Can the Coin Make Wallets Obsolete?

AMA11-21-13The boundary between the physical and digital worlds continues to blur. More and more financial transactions are one-click easy thanks to an array of digital tools. Now, a new device called the Coin aims to convert a user’s entire wallet to a single digital device with the aid of a smartphone – and that has financial and consumer experts worried about new dangers of identity theft and other security risks.

The concept is simple but the technology is sophisticated. And unless you have a smartphone, Coin isn’t for you. About the size of a credit card, Coon is a digital device that can hold up to eight of a user’s credit, bank and store discount cards – all in one place. Card information is uploaded though a smartphone, and the phone notifies the user if the Coin has been lost or left behind.

According to the Coin’s founder and CEO, Kanish Parashar, the device is intended to serve as a bridge between the old system of physical currency and a totally digital system of conducting transactions both online and off line. And, since smartphones already fill so many functions in users’ lives, why not complete the circle?

But concerns remain about the safety and security of this kind of device. Since the Coin collects all of a user’s card data into one place, that could create even greeter risks for identity theft and hacking. The Coin is small enough that it could be easily lost, too. And because it’s connected to a user’s smartphone, what happens if the phone fails?

And then there’s the question of whether banks and retailers will accept the Coin. While some retailers and financial institutions are welcoming the device as just another way to conduct business as usual, others worry about the security of a device that lacks a user’s signature or photograph.

In a recent interview with The Daily Ticker, Parashar has an answer for all the objections. The Coin is actually safer than a typical credit card, he says, because it locks if it’s left behind. What’s more, the Coin allows only its owner to add more cards and it has both PIN projection and encryption security. And if a user’s phone fails, there’s an override to What else we should know about is that the most easygoing persons are inclined to conceal their keenest feelings. manually get access to the device.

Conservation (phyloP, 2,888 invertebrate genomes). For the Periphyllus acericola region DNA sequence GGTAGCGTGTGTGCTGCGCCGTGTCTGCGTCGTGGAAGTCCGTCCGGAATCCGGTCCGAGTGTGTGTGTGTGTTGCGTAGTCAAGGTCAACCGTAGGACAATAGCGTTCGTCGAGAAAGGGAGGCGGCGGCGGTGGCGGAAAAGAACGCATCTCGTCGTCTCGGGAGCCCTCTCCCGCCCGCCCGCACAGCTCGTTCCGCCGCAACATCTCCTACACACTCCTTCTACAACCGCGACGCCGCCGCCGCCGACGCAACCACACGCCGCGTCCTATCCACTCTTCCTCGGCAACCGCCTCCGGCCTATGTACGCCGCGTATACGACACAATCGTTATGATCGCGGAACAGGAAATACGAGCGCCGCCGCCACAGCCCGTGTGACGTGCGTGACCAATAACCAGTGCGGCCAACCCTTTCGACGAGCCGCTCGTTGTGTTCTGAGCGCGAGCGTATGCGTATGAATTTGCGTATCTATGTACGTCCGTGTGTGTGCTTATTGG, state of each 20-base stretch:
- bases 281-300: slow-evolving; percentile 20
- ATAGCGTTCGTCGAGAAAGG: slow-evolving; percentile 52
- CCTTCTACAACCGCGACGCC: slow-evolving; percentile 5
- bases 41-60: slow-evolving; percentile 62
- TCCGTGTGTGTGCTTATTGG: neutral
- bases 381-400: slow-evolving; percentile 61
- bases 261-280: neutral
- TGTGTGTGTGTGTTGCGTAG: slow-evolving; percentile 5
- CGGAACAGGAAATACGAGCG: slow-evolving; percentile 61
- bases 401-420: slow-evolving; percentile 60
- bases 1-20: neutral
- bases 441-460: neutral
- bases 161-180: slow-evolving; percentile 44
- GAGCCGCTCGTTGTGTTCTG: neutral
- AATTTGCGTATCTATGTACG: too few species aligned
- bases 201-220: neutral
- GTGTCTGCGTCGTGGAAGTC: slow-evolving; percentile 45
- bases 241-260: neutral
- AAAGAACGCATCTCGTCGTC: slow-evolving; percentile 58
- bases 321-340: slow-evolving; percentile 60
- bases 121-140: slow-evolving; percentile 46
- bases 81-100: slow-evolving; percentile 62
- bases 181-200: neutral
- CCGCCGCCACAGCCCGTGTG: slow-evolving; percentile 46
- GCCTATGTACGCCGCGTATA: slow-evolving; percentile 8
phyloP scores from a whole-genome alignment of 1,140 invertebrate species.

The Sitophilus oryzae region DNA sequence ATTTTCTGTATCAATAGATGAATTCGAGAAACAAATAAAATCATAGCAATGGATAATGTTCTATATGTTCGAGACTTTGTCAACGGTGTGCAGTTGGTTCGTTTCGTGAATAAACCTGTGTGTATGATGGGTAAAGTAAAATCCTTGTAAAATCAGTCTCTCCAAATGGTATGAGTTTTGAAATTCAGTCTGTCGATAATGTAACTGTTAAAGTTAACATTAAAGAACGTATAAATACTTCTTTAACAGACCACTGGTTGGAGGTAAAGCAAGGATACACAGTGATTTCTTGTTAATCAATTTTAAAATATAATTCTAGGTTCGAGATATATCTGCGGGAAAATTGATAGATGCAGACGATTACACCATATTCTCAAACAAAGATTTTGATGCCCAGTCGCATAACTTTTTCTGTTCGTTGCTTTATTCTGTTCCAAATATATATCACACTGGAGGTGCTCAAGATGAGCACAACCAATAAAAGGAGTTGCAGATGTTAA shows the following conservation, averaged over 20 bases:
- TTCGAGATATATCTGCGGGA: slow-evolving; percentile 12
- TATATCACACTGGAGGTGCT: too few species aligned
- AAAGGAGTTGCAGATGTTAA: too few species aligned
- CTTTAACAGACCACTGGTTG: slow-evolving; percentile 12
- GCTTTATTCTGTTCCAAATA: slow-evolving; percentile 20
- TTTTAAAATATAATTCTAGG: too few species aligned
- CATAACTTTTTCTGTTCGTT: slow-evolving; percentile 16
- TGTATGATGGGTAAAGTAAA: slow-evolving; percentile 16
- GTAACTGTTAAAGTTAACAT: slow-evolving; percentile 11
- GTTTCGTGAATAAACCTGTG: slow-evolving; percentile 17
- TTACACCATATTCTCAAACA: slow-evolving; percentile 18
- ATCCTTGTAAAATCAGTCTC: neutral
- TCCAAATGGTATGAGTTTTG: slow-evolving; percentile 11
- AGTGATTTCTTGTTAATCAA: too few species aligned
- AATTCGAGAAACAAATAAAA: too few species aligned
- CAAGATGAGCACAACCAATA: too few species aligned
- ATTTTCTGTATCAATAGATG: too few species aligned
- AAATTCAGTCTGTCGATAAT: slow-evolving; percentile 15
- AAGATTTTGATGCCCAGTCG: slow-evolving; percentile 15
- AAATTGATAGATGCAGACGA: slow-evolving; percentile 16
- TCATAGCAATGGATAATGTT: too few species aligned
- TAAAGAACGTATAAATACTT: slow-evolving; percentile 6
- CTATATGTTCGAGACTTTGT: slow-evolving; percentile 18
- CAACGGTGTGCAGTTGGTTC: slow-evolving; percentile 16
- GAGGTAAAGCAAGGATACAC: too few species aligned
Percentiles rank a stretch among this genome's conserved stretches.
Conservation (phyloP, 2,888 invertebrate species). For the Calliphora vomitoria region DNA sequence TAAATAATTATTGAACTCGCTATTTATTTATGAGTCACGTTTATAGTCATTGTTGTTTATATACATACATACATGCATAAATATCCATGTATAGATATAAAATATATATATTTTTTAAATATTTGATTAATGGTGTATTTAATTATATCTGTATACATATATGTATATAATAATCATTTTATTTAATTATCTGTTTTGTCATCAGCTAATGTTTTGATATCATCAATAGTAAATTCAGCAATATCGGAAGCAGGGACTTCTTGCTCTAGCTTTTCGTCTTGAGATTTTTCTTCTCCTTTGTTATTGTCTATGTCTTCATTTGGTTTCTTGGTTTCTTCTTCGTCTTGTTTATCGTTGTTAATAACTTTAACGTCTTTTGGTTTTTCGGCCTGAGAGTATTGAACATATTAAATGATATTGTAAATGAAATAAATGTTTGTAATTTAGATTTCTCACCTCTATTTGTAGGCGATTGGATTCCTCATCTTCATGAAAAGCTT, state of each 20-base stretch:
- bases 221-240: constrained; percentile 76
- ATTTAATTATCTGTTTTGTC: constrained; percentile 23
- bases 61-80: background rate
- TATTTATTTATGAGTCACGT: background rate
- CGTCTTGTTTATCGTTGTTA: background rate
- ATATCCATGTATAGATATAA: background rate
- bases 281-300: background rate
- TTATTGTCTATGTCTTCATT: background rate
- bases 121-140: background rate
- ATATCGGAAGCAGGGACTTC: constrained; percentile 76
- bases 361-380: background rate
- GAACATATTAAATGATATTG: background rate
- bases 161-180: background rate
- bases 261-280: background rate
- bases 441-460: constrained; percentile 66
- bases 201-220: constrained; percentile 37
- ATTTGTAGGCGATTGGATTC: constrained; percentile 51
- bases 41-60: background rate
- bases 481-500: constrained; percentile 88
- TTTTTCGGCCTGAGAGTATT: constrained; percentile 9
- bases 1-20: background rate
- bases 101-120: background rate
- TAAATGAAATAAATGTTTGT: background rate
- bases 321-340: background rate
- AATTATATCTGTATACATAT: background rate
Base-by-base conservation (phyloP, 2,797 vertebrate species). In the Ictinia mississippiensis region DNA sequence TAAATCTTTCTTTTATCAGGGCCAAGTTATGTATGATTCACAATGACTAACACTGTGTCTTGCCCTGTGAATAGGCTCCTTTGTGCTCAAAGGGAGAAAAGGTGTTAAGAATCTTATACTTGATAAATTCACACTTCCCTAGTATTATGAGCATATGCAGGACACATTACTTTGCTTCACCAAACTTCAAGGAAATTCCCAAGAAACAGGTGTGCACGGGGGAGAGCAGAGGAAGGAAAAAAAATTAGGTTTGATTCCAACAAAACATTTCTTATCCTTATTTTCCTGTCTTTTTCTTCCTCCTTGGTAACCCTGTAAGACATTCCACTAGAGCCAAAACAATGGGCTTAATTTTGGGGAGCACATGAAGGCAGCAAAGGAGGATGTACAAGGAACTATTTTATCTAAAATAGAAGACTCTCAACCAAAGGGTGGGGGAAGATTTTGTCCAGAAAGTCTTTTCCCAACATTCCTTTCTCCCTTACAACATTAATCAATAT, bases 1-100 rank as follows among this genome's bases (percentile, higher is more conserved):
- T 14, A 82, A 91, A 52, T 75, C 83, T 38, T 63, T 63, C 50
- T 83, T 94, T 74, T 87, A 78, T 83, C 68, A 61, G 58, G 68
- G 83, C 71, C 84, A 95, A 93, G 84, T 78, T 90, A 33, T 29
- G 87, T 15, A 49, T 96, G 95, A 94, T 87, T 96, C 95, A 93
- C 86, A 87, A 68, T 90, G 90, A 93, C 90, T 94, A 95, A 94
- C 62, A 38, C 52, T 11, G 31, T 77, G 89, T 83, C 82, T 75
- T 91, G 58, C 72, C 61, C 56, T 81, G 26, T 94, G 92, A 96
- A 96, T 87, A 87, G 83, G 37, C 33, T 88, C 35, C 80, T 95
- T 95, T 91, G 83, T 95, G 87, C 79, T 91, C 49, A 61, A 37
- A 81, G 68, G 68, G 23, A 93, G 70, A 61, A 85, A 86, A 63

The Coin isn’t cheap. It will eventually retail for around $100, though it can be preordered for half that now – and preorder sales are topping half a million dollars. And while it’s being enthusiastically embrace by a relatively small but affluent tech-loving audience, it may not make many inroads into the larger population of folks who don’t use smartphones, worry about identity theft, and prefer to keep their wallet just as it is.

Still, the Coin represents another way to bridge the gap between the physical and digital worlds, and make offline transactions as instantaneous and convenient as online ones. And

it’s too new to gauge the risks involved. But as Jason Hartman says, it’s wise to learn all you can and stay skeptical – and that can keep your wallet healthy, whatever form it’s in. (Top image: Flickr/denharsh)


Goodland, Nicole. “Replace Your Wallet With a ‘Coin;” It’s Safer Than a Credit Card, Says CEO.” The Daily Ticker, 18 Nov 2013

The American Monetary Association is the source for financial and monetary policy you can use. Read more from our archives:

Are Big Banks in the Government”s Cross Hairs?

Can Digital Currencies Stay Free?

The American Monetary Association Team

AMA logo





Share and Enjoy:
  • Print
  • Digg
  • StumbleUpon
  • Facebook
  • Yahoo! Buzz
  • Twitter
  • Google Bookmarks